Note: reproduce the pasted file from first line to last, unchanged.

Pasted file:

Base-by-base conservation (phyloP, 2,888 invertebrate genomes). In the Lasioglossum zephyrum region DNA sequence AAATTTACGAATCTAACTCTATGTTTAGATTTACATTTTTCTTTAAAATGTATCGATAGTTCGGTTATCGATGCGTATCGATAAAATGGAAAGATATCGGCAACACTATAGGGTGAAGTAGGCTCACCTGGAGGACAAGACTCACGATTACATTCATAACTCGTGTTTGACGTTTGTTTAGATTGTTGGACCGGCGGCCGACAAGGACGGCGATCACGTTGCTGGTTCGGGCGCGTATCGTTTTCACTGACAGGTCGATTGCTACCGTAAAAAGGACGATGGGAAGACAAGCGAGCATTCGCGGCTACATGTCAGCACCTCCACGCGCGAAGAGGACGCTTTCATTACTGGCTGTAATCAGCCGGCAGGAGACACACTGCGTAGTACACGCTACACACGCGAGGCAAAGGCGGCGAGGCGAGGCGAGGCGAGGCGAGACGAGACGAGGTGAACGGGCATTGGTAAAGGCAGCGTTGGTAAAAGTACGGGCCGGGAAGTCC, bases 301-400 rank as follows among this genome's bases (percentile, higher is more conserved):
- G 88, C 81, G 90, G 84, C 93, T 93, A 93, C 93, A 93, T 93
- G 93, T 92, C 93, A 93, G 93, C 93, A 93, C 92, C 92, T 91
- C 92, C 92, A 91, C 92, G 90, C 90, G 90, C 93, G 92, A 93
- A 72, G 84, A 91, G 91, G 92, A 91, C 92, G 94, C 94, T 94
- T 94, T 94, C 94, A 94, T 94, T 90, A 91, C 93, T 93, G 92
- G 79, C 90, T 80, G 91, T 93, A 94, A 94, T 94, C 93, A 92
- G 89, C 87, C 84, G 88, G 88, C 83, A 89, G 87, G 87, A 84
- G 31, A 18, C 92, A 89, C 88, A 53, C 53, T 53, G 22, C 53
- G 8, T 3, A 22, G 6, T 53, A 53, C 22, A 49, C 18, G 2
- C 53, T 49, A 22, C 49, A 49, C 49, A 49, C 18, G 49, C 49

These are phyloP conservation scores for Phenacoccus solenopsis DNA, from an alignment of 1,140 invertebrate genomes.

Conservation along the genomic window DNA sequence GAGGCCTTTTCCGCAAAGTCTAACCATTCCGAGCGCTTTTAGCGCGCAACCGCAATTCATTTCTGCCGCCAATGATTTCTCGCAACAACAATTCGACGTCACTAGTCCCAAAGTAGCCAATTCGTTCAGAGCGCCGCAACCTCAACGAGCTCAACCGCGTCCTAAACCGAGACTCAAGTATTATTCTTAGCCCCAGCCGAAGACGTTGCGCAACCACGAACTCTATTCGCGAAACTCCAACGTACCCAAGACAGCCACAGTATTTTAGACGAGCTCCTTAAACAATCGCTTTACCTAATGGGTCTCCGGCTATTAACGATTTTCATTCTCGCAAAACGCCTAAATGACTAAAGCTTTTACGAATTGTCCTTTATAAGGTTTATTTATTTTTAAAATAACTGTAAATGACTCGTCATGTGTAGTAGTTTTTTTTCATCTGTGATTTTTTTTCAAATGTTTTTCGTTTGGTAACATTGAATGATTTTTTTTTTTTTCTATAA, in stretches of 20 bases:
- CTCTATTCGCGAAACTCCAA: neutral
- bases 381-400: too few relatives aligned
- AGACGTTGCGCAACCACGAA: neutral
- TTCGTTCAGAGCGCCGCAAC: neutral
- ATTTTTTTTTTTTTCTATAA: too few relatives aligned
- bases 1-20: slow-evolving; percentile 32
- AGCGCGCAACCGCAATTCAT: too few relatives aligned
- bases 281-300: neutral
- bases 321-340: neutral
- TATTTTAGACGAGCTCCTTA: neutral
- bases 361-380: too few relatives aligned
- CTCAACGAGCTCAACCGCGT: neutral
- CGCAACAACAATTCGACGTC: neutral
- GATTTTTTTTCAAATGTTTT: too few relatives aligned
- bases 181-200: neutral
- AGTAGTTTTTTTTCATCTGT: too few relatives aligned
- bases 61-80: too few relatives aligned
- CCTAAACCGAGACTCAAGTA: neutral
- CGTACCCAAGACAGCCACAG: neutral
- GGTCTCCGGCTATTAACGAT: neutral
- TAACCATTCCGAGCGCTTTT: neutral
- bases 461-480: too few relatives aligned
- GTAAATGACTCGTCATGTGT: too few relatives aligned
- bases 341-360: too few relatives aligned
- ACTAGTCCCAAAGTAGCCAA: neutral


Base-by-base conservation (phyloP, 2,888 invertebrate genomes). In the Lasioglossum zephyrum region DNA sequence AAATTTACGAATCTAACTCTATGTTTAGATTTACATTTTTCTTTAAAATGTATCGATAGTTCGGTTATCGATGCGTATCGATAAAATGGAAAGATATCGGCAACACTATAGGGTGAAGTAGGCTCACCTGGAGGACAAGACTCACGATTACATTCATAACTCGTGTTTGACGTTTGTTTAGATTGTTGGACCGGCGGCCGACAAGGACGGCGATCACGTTGCTGGTTCGGGCGCGTATCGTTTTCACTGACAGGTCGATTGCTACCGTAAAAAGGACGATGGGAAGACAAGCGAGCATTCGCGGCTACATGTCAGCACCTCCACGCGCGAAGAGGACGCTTTCATTACTGGCTGTAATCAGCCGGCAGGAGACACACTGCGTAGTACACGCTACACACGCGAGGCAAAGGCGGCGAGGCGAGGCGAGGCGAGGCGAGACGAGACGAGGTGAACGGGCATTGGTAAAGGCAGCGTTGGTAAAAGTACGGGCCGGGAAGTCC, bases 301-400 rank as follows among this genome's bases (percentile, higher is more conserved):
- G 88, C 81, G 90, G 84, C 93, T 93, A 93, C 93, A 93, T 93
- G 93, T 92, C 93, A 93, G 93, C 93, A 93, C 92, C 92, T 91
- C 92, C 92, A 91, C 92, G 90, C 90, G 90, C 93, G 92, A 93
- A 72, G 84, A 91, G 91, G 92, A 91, C 92, G 94, C 94, T 94
- T 94, T 94, C 94, A 94, T 94, T 90, A 91, C 93, T 93, G 92
- G 79, C 90, T 80, G 91, T 93, A 94, A 94, T 94, C 93, A 92
- G 89, C 87, C 84, G 88, G 88, C 83, A 89, G 87, G 87, A 84
- G 31, A 18, C 92, A 89, C 88, A 53, C 53, T 53, G 22, C 53
- G 8, T 3, A 22, G 6, T 53, A 53, C 22, A 49, C 18, G 2
- C 53, T 49, A 22, C 49, A 49, C 49, A 49, C 18, G 49, C 49

These are phyloP conservation scores for Phenacoccus solenopsis DNA, from an alignment of 1,140 invertebrate genomes.

Conservation along the genomic window DNA sequence GAGGCCTTTTCCGCAAAGTCTAACCATTCCGAGCGCTTTTAGCGCGCAACCGCAATTCATTTCTGCCGCCAATGATTTCTCGCAACAACAATTCGACGTCACTAGTCCCAAAGTAGCCAATTCGTTCAGAGCGCCGCAACCTCAACGAGCTCAACCGCGTCCTAAACCGAGACTCAAGTATTATTCTTAGCCCCAGCCGAAGACGTTGCGCAACCACGAACTCTATTCGCGAAACTCCAACGTACCCAAGACAGCCACAGTATTTTAGACGAGCTCCTTAAACAATCGCTTTACCTAATGGGTCTCCGGCTATTAACGATTTTCATTCTCGCAAAACGCCTAAATGACTAAAGCTTTTACGAATTGTCCTTTATAAGGTTTATTTATTTTTAAAATAACTGTAAATGACTCGTCATGTGTAGTAGTTTTTTTTCATCTGTGATTTTTTTTCAAATGTTTTTCGTTTGGTAACATTGAATGATTTTTTTTTTTTTCTATAA, in stretches of 20 bases:
- CTCTATTCGCGAAACTCCAA: neutral
- bases 381-400: too few relatives aligned
- AGACGTTGCGCAACCACGAA: neutral
- TTCGTTCAGAGCGCCGCAAC: neutral
- ATTTTTTTTTTTTTCTATAA: too few relatives aligned
- bases 1-20: slow-evolving; percentile 32
- AGCGCGCAACCGCAATTCAT: too few relatives aligned
- bases 281-300: neutral
- bases 321-340: neutral
- TATTTTAGACGAGCTCCTTA: neutral
- bases 361-380: too few relatives aligned
- CTCAACGAGCTCAACCGCGT: neutral
- CGCAACAACAATTCGACGTC: neutral
- GATTTTTTTTCAAATGTTTT: too few relatives aligned
- bases 181-200: neutral
- AGTAGTTTTTTTTCATCTGT: too few relatives aligned
- bases 61-80: too few relatives aligned
- CCTAAACCGAGACTCAAGTA: neutral
- CGTACCCAAGACAGCCACAG: neutral
- GGTCTCCGGCTATTAACGAT: neutral
- TAACCATTCCGAGCGCTTTT: neutral
- bases 461-480: too few relatives aligned
- GTAAATGACTCGTCATGTGT: too few relatives aligned
- bases 341-360: too few relatives aligned
- ACTAGTCCCAAAGTAGCCAA: neutral